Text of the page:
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the peRsonal pRotectIve technology pRogRam nIosh at  refine training materials for SCSRs that include video- and computer-based train- ing focused on improving the efforts of mine workers in inspecting, maintaining, and using the respirators; the training modules have been distributed to more than 1,800 mines (NIOSH, 2007a). Studies in the laboratory have demonstrated the efficacy of respirators (for example, Coffey and colleagues, 1998a,b). The PPT Program’s research on im- proving respirator fit by beginning to examine total inward leakage (TIL) and utilizing anthropometric data will contribute significantly to scientific knowledge in this field through the development of new technologies and enhanced analytic methods. As recommended in the Institute of Medicine report on this research area (IOM, 2007) and further developed in the PPT Program’s action plan on an- thropometric research (NIOSH, 2008a), there are a number of ways to continue to refine research in this area. Also, as described in Chapter 4, the PPT Program has some initial plans to explore advances in materials sciences and other disciplines that may eventually lead to a respirator that fits all face shapes and sizes without the need for fit testing. The PPT Program’s research on viral transmission and protection in the event of pandemic influenza is still in the early phases but is pursuing answers to im- portant questions. PPT Program research in this area has resulted in further understanding of respirator decontamination, and efforts are under way to learn more about the viability of the influenza virus on PPT equipment. PPT Program scientists have provided their expertise to relevant national and international efforts on PPT and pandemic influenza, including a review of the U.S. national implementation plan at the request of the Homeland Security Council and input to the World Health Organization regarding the revision of its recommendations for respiratory protection during a pandemic (NIOSH, 2007a). The work on nanotechnology has had some early impact that sets the stage for further advances in the science. NIOSH and the DuPont Occupational Safety and Health Consortium have a memorandum of understanding (MOU) focused on work to examine test methods regarding the performance of protective cloth- ing and respirators exposed to nanoparticles. Ongoing work with the Center for Filtration Research at the University of Minnesota is also focused on respirator filtration efficiency against nanoparticles. The ESLI research program has made important contributions to worker safety by developing software models (distributed through OSHA’s website) that are used by employers to predict the service life of respirator cartridges. Previously, odor detection of gases or vapors by workers had been one of the methods used for de- termining service life. The OSHA requirement for a more accurate method (OSHA, 2008) and the PPT Program’s development of the MultiVapor and Breakthrough software (see Chapter 2) have improved the ability of employers to better protect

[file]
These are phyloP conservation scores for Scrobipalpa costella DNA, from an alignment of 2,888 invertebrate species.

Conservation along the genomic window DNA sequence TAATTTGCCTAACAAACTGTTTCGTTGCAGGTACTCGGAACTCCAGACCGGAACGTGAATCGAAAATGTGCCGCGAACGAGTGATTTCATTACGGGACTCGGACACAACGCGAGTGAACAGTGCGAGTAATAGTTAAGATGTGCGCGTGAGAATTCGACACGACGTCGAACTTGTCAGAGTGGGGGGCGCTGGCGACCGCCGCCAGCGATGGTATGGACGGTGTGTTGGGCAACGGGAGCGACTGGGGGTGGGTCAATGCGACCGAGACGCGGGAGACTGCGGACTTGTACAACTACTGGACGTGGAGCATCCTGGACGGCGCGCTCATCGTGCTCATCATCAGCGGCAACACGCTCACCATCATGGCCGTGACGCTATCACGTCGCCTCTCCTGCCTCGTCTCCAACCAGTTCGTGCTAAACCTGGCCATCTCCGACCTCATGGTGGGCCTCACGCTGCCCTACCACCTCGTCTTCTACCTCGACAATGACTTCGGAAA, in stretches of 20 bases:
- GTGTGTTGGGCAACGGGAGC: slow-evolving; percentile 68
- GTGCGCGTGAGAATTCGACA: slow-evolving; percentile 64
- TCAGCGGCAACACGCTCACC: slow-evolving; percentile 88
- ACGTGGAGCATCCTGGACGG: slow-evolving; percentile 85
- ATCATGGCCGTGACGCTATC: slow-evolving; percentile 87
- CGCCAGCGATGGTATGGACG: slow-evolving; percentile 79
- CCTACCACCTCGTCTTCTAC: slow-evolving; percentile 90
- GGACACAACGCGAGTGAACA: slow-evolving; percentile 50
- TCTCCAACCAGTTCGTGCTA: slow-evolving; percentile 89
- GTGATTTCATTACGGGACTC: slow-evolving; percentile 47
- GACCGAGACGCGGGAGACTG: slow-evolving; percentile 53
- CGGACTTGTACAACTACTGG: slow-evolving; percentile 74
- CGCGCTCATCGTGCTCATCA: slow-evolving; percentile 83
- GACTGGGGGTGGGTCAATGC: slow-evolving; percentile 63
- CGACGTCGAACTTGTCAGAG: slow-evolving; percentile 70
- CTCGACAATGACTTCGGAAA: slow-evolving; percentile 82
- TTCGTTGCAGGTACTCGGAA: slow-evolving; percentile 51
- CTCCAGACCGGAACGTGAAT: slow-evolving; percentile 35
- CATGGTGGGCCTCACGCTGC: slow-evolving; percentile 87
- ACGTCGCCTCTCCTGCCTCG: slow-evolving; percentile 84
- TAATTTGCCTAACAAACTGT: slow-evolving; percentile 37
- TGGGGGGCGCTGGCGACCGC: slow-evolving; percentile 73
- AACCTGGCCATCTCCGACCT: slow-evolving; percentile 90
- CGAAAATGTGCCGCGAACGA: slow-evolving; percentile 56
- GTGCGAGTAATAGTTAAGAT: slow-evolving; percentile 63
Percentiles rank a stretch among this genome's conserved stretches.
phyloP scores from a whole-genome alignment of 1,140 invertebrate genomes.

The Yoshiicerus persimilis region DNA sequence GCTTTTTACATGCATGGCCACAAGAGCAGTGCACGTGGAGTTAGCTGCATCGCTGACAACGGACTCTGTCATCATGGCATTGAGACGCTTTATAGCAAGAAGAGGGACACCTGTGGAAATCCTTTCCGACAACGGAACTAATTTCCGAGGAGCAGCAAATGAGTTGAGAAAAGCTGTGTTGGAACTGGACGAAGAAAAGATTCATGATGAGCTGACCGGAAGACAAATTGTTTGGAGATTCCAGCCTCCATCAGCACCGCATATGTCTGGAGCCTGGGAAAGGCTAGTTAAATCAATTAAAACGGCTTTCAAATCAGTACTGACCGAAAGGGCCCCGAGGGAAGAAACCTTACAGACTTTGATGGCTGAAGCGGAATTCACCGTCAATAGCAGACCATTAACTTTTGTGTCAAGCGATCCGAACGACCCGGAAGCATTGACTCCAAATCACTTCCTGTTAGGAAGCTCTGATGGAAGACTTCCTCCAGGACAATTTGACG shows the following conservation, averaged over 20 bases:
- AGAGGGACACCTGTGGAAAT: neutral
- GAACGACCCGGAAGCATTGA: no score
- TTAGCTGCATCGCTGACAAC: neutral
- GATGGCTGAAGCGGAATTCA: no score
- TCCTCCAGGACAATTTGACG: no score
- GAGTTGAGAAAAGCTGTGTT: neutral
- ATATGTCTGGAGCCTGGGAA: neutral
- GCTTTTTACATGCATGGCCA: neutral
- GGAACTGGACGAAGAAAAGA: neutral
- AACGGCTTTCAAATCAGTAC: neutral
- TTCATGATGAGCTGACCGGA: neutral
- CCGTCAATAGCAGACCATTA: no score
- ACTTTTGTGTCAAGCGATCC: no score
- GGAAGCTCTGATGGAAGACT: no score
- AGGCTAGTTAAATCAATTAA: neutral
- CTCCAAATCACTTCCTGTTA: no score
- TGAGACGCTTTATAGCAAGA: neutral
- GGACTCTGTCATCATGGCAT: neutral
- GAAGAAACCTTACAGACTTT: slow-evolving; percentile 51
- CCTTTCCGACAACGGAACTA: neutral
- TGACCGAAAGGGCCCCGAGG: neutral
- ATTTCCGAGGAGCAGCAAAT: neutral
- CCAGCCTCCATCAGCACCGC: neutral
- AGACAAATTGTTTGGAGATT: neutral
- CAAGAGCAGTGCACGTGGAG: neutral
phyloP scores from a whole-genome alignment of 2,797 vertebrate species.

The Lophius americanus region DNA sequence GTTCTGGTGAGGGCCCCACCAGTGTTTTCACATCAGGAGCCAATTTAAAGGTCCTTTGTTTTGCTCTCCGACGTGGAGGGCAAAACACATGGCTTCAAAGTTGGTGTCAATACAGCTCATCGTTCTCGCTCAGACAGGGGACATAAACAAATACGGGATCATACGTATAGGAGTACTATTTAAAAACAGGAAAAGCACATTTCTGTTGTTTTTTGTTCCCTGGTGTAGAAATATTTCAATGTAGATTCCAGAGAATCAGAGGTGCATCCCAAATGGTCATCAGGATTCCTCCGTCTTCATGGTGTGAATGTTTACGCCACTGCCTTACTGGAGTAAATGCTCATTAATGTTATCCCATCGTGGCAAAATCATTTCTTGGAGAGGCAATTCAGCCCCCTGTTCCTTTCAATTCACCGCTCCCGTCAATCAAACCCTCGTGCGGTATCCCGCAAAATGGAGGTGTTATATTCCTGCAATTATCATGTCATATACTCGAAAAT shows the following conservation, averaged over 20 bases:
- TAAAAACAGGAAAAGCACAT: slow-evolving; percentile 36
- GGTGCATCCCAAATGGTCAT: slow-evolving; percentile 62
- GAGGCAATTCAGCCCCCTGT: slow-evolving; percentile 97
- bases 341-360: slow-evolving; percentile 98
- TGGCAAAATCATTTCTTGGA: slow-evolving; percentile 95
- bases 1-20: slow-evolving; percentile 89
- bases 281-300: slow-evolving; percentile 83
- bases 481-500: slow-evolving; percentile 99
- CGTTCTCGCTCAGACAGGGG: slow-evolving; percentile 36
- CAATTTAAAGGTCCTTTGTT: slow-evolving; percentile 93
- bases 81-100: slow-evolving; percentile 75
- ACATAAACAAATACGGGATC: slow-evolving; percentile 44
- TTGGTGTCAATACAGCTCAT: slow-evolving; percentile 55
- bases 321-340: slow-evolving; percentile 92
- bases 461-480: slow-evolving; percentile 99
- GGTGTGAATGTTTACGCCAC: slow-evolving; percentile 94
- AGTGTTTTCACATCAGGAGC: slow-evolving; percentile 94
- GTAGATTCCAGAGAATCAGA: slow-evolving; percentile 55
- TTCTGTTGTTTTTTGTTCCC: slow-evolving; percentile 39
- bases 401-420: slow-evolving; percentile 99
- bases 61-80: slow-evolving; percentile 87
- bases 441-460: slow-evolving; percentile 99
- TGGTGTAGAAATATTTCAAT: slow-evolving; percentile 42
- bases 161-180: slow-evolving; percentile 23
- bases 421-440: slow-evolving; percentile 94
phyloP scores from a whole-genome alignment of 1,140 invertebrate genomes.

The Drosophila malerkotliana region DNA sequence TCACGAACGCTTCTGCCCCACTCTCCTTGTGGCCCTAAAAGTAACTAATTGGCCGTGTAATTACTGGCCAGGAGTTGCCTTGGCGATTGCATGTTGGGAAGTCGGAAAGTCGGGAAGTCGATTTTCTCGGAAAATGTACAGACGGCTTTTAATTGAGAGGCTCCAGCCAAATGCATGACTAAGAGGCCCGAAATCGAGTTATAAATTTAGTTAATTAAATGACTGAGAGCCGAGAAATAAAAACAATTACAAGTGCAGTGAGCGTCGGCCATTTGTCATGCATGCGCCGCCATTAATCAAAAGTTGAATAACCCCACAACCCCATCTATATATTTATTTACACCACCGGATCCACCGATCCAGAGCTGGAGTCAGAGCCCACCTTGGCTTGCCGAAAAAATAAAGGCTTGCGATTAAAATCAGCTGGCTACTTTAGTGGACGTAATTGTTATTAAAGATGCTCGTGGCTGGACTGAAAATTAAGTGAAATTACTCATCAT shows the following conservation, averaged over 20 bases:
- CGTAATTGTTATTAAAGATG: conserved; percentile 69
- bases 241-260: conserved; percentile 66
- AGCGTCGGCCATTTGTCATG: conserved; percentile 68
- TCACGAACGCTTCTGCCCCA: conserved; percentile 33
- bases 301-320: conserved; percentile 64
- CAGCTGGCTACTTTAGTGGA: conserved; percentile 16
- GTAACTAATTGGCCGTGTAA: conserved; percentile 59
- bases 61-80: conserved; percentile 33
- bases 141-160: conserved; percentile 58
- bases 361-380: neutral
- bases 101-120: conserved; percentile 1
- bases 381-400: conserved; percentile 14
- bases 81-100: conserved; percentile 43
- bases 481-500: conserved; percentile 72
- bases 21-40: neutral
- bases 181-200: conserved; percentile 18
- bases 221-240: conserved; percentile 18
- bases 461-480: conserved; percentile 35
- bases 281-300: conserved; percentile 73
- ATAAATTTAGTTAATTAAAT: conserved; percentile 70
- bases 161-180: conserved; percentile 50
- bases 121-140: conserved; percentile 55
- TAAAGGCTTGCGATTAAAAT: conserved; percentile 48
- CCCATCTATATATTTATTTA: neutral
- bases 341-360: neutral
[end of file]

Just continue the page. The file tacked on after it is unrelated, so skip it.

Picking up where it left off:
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I m pac t nIosh ppt pRogRam of the  workers from exposures to hazardous chemicals. The recent release of revised soft- ware allows temperature and humidity to be factored into the model and allows for consideration of chemical mixtures. The PPT Program needs to continue to make the models as user-friendly as possible and to continue to work with OSHA and employers to publicize the availability of the model. The ESLI sensor project to develop technology for incorporating sensors into respirator cartridges to determine their lifetime has a significant potential impact for all industries. This sensor technology measures the capacity of the cartridge or canister during use and alerts the user when the cartridge needs to be changed. The indicator can be an audio or a visual display and has numerous potential ap- plications in many industries because the technology is not contaminant-specific. The PPT Program is currently working with a group of manufacturers to test the sensor technology in a variety of simulated workplaces. Collaborations The PPT Program’s work on expediting the development of standards specific to CBRN respirators was based on extensive collaborations. Efforts began in 1999 with discussions at a workshop sponsored by NIOSH, the Department of Defense, and OSHA (NIOSH, 2007a). Early on, it was determined that the CBRN respirator standards development effort would also involve NFPA and the National Institute of Standards and Technology (NIST). Memoranda of understanding were put in place that defined each agency’s role, and the PPT Program worked extensively with these agencies as well as many others (including respirator manufacturers) to specify the hazards, define the operational requirements, and determine the protection requirements and standards. The PPT Program provided technical assistance to the Food and Drug Admin- istration in efforts to develop the new classification for respirators for the general public in the event of pandemic influenza (FDA, 2007). Further, the PPT Program has actively sponsored and participated in workshops on the topic of PPT for an influenza pandemic. These efforts include a January 2006 NIOSH conference Public Use of Respiratory Protection and a joint U.S. Department of Agriculture (USDA)- FDA-NIOSH interagency workgroup on PPT and other issues relevant to avian influenza in the workplace (NIOSH, 2007a). Research efforts to examine biocidal technologies and their use in respirators have involved developing MOUs with six respirator manufacturers. Collaborations with the Department of Veterans Affairs are focused on examining issues of comfort and wearability (NIOSH, 2007a). The PPT Program’s research into developing software models to predict the end of service life for respirator cartridges has involved multiple partners including the American Chemistry Council, the International Safety Equipment Association,